I was publisher of a group of hair magazines in the 90s and first decade of the 20th century. Our company was the first to produce large numbers of ‘foreign language’ editions of exactly the same title and we were nominated as Periodical Publishers Association (PPA) Publisher of the Year for our pioneering success in this field. So, for example, the English-language Hair Now was Coiffure Style in France, Haarscharf in German and Haar & Haar in the Dutch language edition. The bureaucracies of the Single Market and in particular the ever changing interpretations by the bigger countries were staggering and came close to destroying titles – countries like France and Germany tried to alter the ground rules every few months to stop us competing with their own products.

The best example I can give is that at midnight in one year, we were all told by UK government and our publishers’ association that the old bilateral VAT agreements were scrapped and import duties would be harmonised ‘in the interests of a level playing field’. Three cheers?

So what did the French do? They dropped the VAT level indeed…but then at midnight on the same day quietly introduced a new law that required us to levy on sales, and pay over to the government, more than 20% VAT if the title was produced outside of France “to counter magazine pornography”. A brand new tax. So while our competitors could now come to the UK and not be subject to this chicanery, paying less tax, we could not compete on the same basis and had to pay way way more. Some level playing field. And that was 30 years after we joined the old EEC, now called the EU. All this chaos and gerrymandering continues to go on within the EU.

So revenons a nos moutons. Back to our hair magazine business. How to appeal? You have to laugh or cry at this dependent upon whose pocket is being brazenly lifted. We were told that you produce a year’s worth of mags (which you obviously have to charge readers 20% more for, or take a huge hit) and then apply to the TVA (VAT) for permission to operate normally, demonstrating that 700 hair styles for women every month is not pornographic. You cannot make this up. Suffice to say that each time we set up a meeting months in advance it was cancelled at the last minute…and the TVA office in regard to publishing only met a couple of times a year! In secret. Therefore we were forced to carry on operating in this absurd way…for seven years until a French company bought the title. Obviously cheaply because it was less profitable having that absurd new tax imposed because we were British. Within the EU.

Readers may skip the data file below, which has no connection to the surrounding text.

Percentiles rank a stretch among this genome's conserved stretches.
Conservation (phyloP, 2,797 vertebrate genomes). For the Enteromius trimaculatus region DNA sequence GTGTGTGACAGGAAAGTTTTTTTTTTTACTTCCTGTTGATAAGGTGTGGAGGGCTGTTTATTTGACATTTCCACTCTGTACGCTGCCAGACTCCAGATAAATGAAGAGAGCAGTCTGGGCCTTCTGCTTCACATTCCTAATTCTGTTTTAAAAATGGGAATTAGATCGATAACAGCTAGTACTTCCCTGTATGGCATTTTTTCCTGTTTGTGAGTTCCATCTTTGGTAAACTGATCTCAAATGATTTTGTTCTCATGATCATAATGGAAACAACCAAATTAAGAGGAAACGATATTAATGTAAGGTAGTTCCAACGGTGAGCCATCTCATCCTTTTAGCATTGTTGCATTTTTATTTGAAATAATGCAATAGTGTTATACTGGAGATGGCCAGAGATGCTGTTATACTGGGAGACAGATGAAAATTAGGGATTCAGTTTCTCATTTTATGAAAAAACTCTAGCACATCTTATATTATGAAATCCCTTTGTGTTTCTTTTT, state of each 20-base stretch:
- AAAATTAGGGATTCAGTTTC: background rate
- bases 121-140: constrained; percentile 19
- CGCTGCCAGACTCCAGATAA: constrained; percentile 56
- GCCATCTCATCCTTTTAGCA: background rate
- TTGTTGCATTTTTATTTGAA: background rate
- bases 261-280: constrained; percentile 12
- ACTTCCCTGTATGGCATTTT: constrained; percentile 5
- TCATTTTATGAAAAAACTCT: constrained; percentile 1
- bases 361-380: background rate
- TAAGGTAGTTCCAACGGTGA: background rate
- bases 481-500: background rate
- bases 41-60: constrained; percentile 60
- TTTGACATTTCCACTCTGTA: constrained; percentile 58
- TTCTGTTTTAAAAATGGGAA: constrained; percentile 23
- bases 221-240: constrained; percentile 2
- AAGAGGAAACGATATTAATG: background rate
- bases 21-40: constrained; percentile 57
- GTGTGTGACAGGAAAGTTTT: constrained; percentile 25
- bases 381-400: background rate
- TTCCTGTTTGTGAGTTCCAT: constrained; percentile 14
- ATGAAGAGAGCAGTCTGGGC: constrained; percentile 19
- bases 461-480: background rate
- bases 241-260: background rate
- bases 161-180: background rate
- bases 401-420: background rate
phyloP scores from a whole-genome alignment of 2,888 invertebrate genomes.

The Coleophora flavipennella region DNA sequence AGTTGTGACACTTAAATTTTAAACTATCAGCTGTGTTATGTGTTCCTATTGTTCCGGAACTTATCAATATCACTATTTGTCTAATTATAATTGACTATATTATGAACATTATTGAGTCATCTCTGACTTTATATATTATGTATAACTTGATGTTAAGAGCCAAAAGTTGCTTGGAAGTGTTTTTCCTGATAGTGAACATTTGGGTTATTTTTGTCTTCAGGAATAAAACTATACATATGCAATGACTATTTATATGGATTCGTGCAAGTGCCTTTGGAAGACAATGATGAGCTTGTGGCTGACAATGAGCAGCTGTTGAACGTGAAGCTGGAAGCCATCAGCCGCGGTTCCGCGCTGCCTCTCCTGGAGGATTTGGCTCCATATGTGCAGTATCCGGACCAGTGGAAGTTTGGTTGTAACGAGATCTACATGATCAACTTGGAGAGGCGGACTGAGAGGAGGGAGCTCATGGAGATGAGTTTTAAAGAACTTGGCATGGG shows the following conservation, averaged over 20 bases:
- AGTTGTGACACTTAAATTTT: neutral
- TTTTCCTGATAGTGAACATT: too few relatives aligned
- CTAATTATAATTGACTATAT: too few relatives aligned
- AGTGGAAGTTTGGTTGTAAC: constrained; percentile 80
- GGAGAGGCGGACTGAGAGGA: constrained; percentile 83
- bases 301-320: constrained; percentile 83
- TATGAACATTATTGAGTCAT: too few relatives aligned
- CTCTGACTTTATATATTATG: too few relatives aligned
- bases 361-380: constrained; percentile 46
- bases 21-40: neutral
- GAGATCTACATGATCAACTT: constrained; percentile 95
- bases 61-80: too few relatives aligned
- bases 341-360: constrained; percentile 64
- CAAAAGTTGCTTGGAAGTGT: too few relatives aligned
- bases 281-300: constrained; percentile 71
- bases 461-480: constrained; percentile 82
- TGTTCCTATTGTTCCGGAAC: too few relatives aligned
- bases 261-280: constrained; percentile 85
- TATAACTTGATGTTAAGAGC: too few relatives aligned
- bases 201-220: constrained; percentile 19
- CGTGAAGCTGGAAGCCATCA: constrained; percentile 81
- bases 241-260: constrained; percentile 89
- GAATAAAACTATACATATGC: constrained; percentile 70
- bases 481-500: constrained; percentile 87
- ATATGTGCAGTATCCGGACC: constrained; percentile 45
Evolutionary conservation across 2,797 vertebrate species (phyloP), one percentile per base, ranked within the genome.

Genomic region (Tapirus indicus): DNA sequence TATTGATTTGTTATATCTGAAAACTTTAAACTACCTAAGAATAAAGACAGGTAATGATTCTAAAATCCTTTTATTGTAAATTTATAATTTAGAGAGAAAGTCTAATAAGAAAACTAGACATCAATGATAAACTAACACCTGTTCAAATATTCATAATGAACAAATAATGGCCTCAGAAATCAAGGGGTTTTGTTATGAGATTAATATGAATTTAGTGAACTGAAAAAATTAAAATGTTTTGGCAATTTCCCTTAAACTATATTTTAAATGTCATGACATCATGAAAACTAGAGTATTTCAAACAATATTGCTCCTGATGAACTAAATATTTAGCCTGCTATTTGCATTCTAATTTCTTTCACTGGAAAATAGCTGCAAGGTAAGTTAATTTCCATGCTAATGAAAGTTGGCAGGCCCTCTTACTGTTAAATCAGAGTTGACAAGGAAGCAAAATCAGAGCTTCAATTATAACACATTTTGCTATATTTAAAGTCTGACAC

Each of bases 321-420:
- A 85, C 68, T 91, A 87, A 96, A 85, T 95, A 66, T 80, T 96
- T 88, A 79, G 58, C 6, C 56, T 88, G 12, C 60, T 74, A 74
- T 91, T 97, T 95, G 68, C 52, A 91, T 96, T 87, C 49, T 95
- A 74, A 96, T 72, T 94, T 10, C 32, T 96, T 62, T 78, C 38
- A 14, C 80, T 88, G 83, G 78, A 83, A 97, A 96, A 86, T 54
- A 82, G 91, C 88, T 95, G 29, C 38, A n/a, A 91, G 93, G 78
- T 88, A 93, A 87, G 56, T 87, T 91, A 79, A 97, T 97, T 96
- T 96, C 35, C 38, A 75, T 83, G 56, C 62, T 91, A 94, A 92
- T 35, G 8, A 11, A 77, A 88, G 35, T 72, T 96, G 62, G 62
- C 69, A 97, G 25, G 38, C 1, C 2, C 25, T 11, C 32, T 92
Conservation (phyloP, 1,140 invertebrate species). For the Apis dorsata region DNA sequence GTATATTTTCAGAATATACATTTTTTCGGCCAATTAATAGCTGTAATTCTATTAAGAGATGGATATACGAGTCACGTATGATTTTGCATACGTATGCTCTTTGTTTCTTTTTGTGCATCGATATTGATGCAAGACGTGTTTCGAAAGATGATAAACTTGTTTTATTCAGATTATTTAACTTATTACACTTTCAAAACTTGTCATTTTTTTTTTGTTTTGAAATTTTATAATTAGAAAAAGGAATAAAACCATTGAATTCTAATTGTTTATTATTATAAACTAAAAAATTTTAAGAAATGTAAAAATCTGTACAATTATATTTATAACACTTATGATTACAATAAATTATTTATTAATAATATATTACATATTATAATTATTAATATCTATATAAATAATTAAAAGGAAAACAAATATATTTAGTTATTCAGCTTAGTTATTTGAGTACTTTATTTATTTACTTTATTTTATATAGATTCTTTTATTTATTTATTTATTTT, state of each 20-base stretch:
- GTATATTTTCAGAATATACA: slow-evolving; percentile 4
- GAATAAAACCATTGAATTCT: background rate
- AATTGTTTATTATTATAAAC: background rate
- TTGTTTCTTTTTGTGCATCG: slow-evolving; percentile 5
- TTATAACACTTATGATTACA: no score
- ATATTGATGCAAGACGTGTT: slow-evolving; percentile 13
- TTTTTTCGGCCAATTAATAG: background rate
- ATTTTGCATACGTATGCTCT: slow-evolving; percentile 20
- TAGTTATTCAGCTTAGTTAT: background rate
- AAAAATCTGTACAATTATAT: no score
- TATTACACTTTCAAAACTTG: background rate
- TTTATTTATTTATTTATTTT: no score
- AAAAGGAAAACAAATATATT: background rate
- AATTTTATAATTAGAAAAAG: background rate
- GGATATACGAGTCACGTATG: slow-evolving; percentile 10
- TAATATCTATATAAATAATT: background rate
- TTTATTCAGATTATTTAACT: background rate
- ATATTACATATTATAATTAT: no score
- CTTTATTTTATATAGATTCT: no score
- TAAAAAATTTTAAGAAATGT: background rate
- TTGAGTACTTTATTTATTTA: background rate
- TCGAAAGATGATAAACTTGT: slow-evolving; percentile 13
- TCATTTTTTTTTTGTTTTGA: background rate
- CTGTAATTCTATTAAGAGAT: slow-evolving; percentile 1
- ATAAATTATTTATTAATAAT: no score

Some level playing field.

What we suggested to the UK government and to our association 20 years ago was that the UK threaten immediately to withdraw us from the publishing arrangements, reverting to the bilateral agreements, until the issue was solved. Of course, supine and witless as ever, none of them had the courage or sense or genuine interest in British business to even raise the issue anywhere. Not interested. All they resorted to was the standard trite: “we must work with our partners to ensure the best possible outcome”. Which means doing nothing. Getting them to even meet with us to discuss the chaos was like dealing with the French VAT office. They were certainly not on our side.

The lesson really for us was that the EU is a nightmare and a minefield whether you are in it or not. It is not a sunny uplands for small business where barriers magically fade away. It is highly protectionist, and responds only to force. Unless you are in with the in crowd, you do not win, in or out. Simply witness the fantastic and deeply ingrained recent suitcases-full-of-cash corruption in the body, which beggars belief when looked into closely.

Damian Hockney